Tuesday, July 23, 2024

Supreme Court Allows, for Now, Emergency Abortions in Idaho

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The Supreme Court said on Thursday that it would dismiss a case about emergency abortions in Idaho, temporarily clearing the way for women in the state to receive an abortion when their health is at risk.

The one-sentence, unsigned decision declared that the case had been “improvidently granted,” meaning a majority of the justices had changed their minds about the need to take up the case now. It reinstates a lower-court ruling that had halted Idaho’s near-total ban on abortion and permitted emergency abortions at hospitals if needed to protect the health of the mother while the case makes its way through the courts.

The decision, which did not rule on the substance of the case, closely mirrored a version that appeared briefly on the court’s website a day earlier and was reported by Bloomberg. A court spokeswoman acknowledged on Wednesday that the publications unit had “inadvertently and briefly uploaded a document” and said a ruling in the case would appear in due time.

Chief Justice John G. Roberts Jr. announced the court’s decision from the bench, as is the custom for unsigned opinions.

Justice Ketanji Brown Jackson, who in part disagreed with the court’s decision and asserted that the justices should have addressed the case on its merits, read her dissent from the bench. Such a move is rare and signals profound disagreement.

The joined cases, Moyle v. United States and Idaho v. United States, focus on whether a federal law aimed at ensuring emergency care for any patient supersedes Idaho’s abortion ban, one of the nation’s strictest. The state outlaws the procedure with few exceptions unless a woman’s life is in danger.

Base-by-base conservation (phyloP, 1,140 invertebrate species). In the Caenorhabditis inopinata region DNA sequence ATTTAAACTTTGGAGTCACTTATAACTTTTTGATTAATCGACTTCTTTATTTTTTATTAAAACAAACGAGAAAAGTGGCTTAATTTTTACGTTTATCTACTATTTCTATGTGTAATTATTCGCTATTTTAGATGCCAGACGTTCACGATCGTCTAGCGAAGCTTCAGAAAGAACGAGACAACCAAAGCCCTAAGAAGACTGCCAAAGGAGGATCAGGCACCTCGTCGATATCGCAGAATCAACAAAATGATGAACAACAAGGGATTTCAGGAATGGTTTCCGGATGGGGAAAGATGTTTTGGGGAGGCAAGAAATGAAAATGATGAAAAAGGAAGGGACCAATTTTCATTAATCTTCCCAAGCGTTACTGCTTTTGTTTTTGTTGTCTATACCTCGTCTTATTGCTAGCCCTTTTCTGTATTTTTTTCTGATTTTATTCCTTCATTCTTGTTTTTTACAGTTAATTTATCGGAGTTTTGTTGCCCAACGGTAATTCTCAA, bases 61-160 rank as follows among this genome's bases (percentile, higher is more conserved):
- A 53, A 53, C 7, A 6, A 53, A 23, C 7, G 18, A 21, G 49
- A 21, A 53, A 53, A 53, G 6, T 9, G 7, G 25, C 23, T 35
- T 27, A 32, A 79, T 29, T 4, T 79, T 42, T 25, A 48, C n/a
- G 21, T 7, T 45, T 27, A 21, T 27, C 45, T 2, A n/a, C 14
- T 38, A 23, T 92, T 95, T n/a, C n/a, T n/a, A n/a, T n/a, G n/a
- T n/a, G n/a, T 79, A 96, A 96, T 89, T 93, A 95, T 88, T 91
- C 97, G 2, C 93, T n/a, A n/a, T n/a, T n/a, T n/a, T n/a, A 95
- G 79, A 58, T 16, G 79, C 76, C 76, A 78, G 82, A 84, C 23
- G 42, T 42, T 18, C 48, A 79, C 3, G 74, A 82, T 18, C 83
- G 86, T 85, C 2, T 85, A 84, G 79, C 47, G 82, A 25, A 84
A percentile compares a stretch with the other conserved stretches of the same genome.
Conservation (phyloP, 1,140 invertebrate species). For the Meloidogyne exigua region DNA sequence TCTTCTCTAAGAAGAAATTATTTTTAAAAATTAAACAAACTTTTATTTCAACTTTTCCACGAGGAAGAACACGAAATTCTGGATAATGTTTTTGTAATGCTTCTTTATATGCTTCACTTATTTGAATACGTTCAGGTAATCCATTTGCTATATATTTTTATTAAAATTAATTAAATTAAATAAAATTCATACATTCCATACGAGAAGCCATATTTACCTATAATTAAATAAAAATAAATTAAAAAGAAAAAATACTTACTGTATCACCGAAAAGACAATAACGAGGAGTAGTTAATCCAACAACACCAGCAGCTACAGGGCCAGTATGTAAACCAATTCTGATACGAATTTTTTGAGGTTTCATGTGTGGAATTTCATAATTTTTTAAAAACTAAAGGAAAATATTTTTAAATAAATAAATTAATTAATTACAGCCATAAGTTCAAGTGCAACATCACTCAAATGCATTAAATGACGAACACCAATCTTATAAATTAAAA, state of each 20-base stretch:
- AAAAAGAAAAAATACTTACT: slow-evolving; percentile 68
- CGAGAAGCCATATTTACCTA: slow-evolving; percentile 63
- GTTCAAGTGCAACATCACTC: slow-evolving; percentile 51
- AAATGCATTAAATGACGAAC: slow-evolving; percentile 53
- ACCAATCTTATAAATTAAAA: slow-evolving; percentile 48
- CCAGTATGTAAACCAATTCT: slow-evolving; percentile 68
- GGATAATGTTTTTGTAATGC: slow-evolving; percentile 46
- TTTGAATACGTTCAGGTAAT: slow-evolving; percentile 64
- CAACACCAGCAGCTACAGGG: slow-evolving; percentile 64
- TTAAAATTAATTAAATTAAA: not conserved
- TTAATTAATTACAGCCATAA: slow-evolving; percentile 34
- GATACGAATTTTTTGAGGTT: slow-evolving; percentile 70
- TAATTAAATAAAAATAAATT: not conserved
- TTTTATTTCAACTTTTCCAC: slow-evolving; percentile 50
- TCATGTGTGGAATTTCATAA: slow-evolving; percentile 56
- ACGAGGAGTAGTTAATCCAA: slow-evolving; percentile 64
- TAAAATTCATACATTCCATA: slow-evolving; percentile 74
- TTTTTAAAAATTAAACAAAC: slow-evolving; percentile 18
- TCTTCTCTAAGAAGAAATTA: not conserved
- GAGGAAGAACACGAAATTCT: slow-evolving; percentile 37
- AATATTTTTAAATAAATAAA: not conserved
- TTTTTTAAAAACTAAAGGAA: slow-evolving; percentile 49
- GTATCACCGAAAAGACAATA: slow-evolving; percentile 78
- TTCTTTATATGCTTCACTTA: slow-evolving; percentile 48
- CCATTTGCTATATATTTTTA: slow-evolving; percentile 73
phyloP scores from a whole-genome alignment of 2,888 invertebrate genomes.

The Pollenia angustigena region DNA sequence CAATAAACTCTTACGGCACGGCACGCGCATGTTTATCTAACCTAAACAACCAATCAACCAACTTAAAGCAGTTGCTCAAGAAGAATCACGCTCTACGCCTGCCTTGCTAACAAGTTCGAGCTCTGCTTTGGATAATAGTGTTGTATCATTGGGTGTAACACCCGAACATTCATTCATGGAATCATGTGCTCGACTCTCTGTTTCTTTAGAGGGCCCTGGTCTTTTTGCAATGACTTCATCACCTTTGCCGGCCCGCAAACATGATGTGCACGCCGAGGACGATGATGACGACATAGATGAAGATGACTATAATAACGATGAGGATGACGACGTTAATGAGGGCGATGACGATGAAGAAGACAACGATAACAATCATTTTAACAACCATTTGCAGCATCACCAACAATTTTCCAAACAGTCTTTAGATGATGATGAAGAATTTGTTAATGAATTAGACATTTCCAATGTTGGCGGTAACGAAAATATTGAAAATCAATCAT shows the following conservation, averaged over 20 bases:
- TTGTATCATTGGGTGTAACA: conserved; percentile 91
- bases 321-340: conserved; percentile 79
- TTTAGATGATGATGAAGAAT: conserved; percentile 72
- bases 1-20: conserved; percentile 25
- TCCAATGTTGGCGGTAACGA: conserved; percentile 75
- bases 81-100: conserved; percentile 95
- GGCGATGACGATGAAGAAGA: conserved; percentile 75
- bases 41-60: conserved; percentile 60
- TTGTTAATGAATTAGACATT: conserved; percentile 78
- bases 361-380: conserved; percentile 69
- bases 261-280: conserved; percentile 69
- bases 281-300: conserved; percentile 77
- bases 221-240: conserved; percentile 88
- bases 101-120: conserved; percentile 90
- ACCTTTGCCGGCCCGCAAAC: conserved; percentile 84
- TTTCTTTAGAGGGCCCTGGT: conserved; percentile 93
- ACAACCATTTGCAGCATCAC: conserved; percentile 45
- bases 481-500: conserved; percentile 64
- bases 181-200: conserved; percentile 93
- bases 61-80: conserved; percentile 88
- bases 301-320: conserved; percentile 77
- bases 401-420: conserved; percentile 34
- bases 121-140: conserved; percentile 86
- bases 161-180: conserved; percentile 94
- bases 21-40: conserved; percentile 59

The decision was essentially 6 to 3, with three conservative justices siding with the liberal wing, albeit with separate writings and reasoning, in saying they would drop the case.

The dispute was the first time the court grappled with the question of statewide restrictions on abortion, many of which swiftly took effect after the court eliminated a constitutional right to the procedure two years ago.

The ruling handed a temporary victory to the Biden administration, which had turned to the federal law as one of the few, if narrow, ways to challenge state abortion bans and preserve access after the court overturned Roe v. Wade.

It also amounted to a second win, however muted, for abortion rights in recent weeks. This month, the court rejected a challenge to the longstanding approval of a commonly used abortion pill, saying that an umbrella group of anti-abortion medical organizations and doctors bringing the case lacked standing to sue. Even as the decision preserved availability of the pill, the court did not rule on the merits of the case.

Still, just as with the abortion pill, the case involving emergency abortions — and the underlying question of the state versus federal law — will continue in the lower courts.

Advocates for abortion rights pointed to that possibility even as they welcomed the outcome.

“We are relieved for the moment, but hardly celebrating,” said Nancy Northup, the president and chief executive of the Center for Reproductive Rights, adding, “Women with dire pregnancy complications and the hospital staff who care for them need clarity right now.”

The attorney general of Idaho, Raúl Labrador, said during a news conference that he remained undeterred. “We feel pretty strongly that we’re going to win this case in the end,” he said, adding that he expected the lawsuit or a parallel case in Texas could reach the justices again.

The decision, arriving hours before the first presidential debate, underlined the stakes for the coming election, where abortion remains a priority for both parties. Access to abortion is broadly popular, and the issue has galvanized voters eager to overturn antiabortion referendums at the polls.